Preparedness on the Trails; Hiking Safety for Beginners
We at Hillsound love hiking. It's one of the most accessible and inclusive sports in the world. Recent years have seen an insurgence of people getting into the activity, and as such, it's important to share knowledge to encourage preparedness on the trails.
If you're new to hiking, the best place to start is with research. Read books about your local trails, search online for recent trail reports, and purchase hard copy maps of the mountains around you. Get to know the lay of the land before you head out. It's also a good idea to make note of some key landmarks in your parks, as they can help you regain your sense of direction if you lose your bearings.
While being mentally prepared is the first step towards your outdoor adventures, becoming physically prepared is the second. If you're brand new to hiking, don't expect to be conquering 15 kilometer routes on your first excursion. Yes, hiking is essentially walking, but that doesn't mean it's easy. Most hikes are intense, and the climbs are often downright grueling. Start off slow, look for hikes with small routes around 5-8 kilometers and elevation gains of 300-500 meters.
The next step is to purchase some good gear. While hiking is one of the most affordable sports, there is a list of 10 essentials that every person should have on them when they get onto the trails. Assuming the explorer already has a good pair of hiking boots, Vancouver's North Shore Rescue team lists the 10 Essentials as follows;
1) A light source.
It can be a headlamp or flashlight, as long as you bring extra batteries. Glow sticks are a good thing to have in your bag at all times as they don't rely on batteries.
2) A signalling device.
Either a flare, bear banger, or whistle. You'll use this if rescuers need to find you.
3) A fire starter.
Waterproof matches, or matches in an airtight bag are best.
4) Warm clothes.
This is especially crucial in the shoulder seasons and when going into the alpine, as conditions can change quickly. A packable puffy jacket or waterproof layer can save you from severe weather conditions and unexpected cloud coverage.
5) A pocket knife.
Make sure it is sharpened, and that you are comfortable handling it.
7) Water and food.
Bring more than you think you will need, as a two hour hike can turn into a ten hour excursion with just a few unexpected turns of events.
8) First Aid Kit
Small, packable first aid kits are sold at most outdoor retailers, and they will contain all of the essentials you'll need. Look for kits that come in watertight pouches so your bandages stay dry, like this one from Adventure Medical Kits, also available at Amazon.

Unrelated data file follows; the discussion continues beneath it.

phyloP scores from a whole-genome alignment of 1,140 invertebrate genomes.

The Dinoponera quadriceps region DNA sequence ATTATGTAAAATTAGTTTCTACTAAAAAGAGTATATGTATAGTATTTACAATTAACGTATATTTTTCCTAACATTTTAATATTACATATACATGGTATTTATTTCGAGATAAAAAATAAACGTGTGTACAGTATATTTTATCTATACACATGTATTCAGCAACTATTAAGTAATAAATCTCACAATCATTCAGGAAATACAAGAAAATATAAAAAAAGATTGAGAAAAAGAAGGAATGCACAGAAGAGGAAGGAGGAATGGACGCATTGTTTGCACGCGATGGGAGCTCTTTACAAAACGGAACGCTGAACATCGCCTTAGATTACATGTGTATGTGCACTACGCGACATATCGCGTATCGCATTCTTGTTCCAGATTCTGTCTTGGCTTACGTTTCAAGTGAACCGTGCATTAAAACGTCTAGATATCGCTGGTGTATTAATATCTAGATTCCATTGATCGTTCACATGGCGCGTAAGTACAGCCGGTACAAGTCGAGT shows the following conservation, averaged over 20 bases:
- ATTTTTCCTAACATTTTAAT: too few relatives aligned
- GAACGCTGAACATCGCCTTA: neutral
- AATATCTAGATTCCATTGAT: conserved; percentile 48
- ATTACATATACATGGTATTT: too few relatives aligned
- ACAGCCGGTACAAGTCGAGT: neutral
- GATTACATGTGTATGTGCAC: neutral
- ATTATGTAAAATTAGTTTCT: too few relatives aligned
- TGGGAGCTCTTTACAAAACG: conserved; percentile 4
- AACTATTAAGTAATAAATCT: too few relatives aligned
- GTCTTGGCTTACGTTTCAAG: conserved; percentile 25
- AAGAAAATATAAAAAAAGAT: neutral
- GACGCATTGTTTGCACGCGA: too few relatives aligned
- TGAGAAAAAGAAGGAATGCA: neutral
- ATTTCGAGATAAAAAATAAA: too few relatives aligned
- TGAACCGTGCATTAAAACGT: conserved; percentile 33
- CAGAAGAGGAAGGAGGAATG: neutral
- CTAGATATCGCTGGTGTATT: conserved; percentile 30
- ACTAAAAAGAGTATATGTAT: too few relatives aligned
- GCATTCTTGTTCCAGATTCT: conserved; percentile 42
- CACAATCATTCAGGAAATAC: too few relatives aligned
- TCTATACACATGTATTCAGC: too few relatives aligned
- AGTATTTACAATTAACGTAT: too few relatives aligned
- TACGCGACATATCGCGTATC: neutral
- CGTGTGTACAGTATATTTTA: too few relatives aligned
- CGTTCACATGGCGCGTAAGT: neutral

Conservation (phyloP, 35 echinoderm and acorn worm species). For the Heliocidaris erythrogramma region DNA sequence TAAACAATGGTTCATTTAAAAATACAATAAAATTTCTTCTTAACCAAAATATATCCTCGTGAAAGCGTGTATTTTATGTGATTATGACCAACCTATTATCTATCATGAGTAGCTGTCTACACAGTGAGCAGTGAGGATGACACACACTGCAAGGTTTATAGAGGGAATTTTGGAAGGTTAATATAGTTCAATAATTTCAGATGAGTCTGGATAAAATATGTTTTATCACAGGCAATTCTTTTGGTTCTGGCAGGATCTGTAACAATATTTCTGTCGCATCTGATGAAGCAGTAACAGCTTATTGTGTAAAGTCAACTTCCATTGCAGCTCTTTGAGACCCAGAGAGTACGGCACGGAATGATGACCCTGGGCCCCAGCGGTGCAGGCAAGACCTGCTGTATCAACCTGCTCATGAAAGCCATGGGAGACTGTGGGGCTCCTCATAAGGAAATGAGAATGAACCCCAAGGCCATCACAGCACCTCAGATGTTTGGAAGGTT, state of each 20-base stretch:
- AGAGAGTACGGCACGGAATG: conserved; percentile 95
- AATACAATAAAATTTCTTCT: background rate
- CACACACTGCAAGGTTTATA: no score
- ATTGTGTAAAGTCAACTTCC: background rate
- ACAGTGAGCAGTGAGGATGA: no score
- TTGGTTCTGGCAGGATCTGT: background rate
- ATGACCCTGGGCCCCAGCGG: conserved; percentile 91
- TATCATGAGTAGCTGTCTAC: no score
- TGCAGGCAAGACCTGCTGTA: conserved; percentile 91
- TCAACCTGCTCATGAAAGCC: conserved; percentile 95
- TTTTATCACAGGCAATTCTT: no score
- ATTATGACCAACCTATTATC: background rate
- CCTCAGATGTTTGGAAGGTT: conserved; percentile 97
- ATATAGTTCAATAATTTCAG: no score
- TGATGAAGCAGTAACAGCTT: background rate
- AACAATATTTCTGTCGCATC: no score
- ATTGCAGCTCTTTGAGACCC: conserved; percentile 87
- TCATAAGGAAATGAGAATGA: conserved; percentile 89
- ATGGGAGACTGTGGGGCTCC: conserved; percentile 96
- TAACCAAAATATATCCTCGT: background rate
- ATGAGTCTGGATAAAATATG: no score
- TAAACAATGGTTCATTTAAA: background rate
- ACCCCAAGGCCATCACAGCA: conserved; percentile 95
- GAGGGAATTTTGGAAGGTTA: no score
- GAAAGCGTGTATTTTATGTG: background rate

A great addition to these kits are water purification tablets, and antihistamines in case of allergic reactions to stings and bites.
At the very least, you should have a working compass and a map, but once you graduate to hiking in the back country, a GPS unit is a must!
You will probably already want to bring your cell phone to take photos of your amazing adventures, but you should also bring a portable battery pack, and a watertight bag to store them in. For longer hikes, put the phone on airplane mode and take photos sparingly to conserve your battery.
Now that you've got your 10 Essentials, you can think about upgrading to some tough gear that can truly be life saving. The alpine is slow to lose snow, and quick to regain it. Heading into the shoulder season as we are, it's important to be prepared for changing conditions. Bringing along accessories like crampons and gaiters will mean that you are prepared for every version of trail you may encounter. If crampons are new to you, watch this video to get an introduction to how extra traction can change your entire outdoor experience.
So you're ready to set off on your grand adventure; you've got your gear, you've done your research, and you're well rested and prepared for the hike ahead of you. There is one more crucial thing you need to do before heading out-- tell someone where you're going! Include the name of the destination, the route you plan to take, and about how long it should take you. This is the person that, should you go missing, will be able to reach out to the authorities and get the rescue team on your trail.
These steps and accessories may seem inconsequential, but if ignored, the consequences can be dire. Set yourself up for success, take nature seriously, and you'll be climbing Everest in no time!